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Try Before You Die: A New Twist on the Old List
By Linda Murphy
Aug 12, 2014
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The “wines to try before you die” article has been written numerous times and in myriad ways.

Most of the stories take a global view, recommending iconic wines such as Bordeaux First Growths and Chateau d’Yquem Sauternes, Burgundy Grand Crus Domaine de la Romanee-Conte and Leroy, Krug Champagne and Penfolds Grange.  Others target specific regions:  wines to try before you die from Willamette Valley/Santa Barbara County/Napa Valley/fill in any region.

This is all great, and such lists are often interesting and thought-provoking.  Yet one rarely sees U.S. wines on international “before you die” stories, and when they do appear, they’re from California, Oregon and/or Washington.  Yet there numerous outstanding wine in the “other 47” that get little, if any, attention outside state lines and deserve it.

A trait shared by most wine lovers and aficionados is their desire to taste something new, to explore emerging wine regions, grape varieties and winemakers.  Discovering pleasure and intrigue in previously unfamiliar wines is the motivation for many -- particularly wine critics and sommeliers -- with intellectual stimulation as rewarding as the aroma and taste stimulation.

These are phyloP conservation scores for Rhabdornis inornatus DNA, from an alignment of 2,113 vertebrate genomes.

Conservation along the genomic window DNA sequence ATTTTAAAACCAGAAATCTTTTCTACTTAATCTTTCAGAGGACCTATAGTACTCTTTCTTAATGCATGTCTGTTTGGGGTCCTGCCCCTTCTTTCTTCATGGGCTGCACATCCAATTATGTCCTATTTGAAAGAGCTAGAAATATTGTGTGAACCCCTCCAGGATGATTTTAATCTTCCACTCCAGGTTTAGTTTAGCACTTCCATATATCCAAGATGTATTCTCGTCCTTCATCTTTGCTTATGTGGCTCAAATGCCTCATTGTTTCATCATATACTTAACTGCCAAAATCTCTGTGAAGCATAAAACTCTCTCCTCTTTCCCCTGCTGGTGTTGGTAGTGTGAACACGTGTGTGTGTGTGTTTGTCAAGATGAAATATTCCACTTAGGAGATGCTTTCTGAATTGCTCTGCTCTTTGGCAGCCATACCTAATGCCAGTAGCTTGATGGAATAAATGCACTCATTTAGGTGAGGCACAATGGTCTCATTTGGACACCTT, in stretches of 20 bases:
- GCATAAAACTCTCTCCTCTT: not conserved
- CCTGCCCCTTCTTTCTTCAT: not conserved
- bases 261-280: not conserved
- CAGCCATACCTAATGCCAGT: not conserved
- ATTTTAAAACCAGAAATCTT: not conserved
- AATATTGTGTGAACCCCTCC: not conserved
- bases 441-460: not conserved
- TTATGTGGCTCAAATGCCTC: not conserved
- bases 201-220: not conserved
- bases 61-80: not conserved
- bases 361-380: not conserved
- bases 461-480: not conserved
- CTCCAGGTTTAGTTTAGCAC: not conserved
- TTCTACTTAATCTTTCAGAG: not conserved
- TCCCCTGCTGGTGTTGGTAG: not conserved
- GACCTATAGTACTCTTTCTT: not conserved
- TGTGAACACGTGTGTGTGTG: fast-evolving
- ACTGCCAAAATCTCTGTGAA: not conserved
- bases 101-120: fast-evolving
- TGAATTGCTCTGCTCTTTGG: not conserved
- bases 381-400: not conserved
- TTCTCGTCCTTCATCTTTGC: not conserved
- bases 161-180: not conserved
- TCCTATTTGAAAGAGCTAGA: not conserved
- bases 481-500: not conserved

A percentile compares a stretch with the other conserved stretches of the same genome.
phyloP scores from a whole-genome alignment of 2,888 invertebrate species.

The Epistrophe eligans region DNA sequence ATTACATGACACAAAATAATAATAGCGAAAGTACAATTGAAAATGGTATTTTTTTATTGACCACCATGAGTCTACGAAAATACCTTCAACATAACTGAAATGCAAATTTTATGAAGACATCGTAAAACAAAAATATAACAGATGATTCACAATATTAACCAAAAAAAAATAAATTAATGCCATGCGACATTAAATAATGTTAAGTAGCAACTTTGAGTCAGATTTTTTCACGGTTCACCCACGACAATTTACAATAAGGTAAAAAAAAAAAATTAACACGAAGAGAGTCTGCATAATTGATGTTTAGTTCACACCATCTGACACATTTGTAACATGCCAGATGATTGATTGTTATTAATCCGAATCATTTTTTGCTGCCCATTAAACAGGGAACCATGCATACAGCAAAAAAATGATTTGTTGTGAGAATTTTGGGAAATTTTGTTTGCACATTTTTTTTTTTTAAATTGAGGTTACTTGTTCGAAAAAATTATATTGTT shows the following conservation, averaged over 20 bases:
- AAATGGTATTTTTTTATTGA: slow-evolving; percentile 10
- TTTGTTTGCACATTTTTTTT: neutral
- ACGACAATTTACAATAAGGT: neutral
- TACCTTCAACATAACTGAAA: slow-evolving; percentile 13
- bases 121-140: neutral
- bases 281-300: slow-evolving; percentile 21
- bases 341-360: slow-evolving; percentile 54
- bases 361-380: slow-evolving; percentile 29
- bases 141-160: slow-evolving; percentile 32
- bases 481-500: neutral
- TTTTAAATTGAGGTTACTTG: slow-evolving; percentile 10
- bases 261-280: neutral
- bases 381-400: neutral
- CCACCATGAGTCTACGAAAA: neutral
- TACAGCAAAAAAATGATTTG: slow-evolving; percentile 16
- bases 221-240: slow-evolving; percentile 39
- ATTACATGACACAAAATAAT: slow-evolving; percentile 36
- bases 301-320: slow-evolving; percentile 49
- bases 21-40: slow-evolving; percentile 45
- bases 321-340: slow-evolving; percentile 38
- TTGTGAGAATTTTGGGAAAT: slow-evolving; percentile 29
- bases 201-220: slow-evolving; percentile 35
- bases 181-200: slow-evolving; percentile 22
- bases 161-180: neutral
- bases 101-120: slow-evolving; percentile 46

With that in mind, here is my list of non-West Coast wines for which I’m thankful to have tried before I die.  They are worth seeking out by anyone with the curiosity and drive to drink outside the California-Oregon-Washington box.  And seek you must, unfortunately, because most of these wines are low in production and not widely distributed.  Purchasing at the source is the best advice; depending on the state in which a winery is located and where the bottles will be shipped, these wines can also be purchased online.  Also look for them on restaurant lists and fine-wine shops in the regions where the wines were produced.

You’re in for a treat -- many times a surprising one -- if you try these wines, one each from Georgia, Nebraska, New Jersey, New Mexico, North Carolina, Pennsylvania, Texas and Virginia.  In alphabetical order: